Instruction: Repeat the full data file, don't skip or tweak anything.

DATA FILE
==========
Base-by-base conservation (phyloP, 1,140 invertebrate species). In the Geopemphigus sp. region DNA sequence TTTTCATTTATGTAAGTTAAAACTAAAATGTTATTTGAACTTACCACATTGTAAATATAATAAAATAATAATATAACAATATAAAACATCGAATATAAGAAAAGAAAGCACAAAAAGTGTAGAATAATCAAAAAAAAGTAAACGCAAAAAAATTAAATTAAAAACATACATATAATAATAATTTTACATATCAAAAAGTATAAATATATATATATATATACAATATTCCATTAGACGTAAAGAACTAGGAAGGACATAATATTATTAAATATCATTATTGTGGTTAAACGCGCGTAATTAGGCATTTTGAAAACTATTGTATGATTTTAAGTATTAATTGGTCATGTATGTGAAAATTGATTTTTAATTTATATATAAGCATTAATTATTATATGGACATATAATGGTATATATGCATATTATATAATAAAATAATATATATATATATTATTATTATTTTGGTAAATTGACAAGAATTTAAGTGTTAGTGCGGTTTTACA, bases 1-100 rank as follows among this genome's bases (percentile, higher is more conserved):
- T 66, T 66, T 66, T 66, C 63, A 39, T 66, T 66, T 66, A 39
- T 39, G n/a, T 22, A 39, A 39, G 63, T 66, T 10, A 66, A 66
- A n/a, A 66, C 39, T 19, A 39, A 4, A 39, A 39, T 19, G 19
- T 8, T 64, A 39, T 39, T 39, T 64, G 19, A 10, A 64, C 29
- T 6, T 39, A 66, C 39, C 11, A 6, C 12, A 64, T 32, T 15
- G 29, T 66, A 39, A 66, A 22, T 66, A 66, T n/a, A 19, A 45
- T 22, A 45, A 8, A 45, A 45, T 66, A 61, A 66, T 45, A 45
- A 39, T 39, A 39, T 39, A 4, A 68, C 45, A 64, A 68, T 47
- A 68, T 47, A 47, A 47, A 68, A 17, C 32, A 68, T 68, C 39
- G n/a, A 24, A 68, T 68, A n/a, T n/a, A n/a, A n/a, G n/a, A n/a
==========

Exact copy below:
Base-by-base conservation (phyloP, 1,140 invertebrate species). In the Geopemphigus sp. region DNA sequence TTTTCATTTATGTAAGTTAAAACTAAAATGTTATTTGAACTTACCACATTGTAAATATAATAAAATAATAATATAACAATATAAAACATCGAATATAAGAAAAGAAAGCACAAAAAGTGTAGAATAATCAAAAAAAAGTAAACGCAAAAAAATTAAATTAAAAACATACATATAATAATAATTTTACATATCAAAAAGTATAAATATATATATATATATACAATATTCCATTAGACGTAAAGAACTAGGAAGGACATAATATTATTAAATATCATTATTGTGGTTAAACGCGCGTAATTAGGCATTTTGAAAACTATTGTATGATTTTAAGTATTAATTGGTCATGTATGTGAAAATTGATTTTTAATTTATATATAAGCATTAATTATTATATGGACATATAATGGTATATATGCATATTATATAATAAAATAATATATATATATATTATTATTATTTTGGTAAATTGACAAGAATTTAAGTGTTAGTGCGGTTTTACA, bases 1-100 rank as follows among this genome's bases (percentile, higher is more conserved):
- T 66, T 66, T 66, T 66, C 63, A 39, T 66, T 66, T 66, A 39
- T 39, G n/a, T 22, A 39, A 39, G 63, T 66, T 10, A 66, A 66
- A n/a, A 66, C 39, T 19, A 39, A 4, A 39, A 39, T 19, G 19
- T 8, T 64, A 39, T 39, T 39, T 64, G 19, A 10, A 64, C 29
- T 6, T 39, A 66, C 39, C 11, A 6, C 12, A 64, T 32, T 15
- G 29, T 66, A 39, A 66, A 22, T 66, A 66, T n/a, A 19, A 45
- T 22, A 45, A 8, A 45, A 45, T 66, A 61, A 66, T 45, A 45
- A 39, T 39, A 39, T 39, A 4, A 68, C 45, A 64, A 68, T 47
- A 68, T 47, A 47, A 47, A 68, A 17, C 32, A 68, T 68, C 39
- G n/a, A 24, A 68, T 68, A n/a, T n/a, A n/a, A n/a, G n/a, A n/a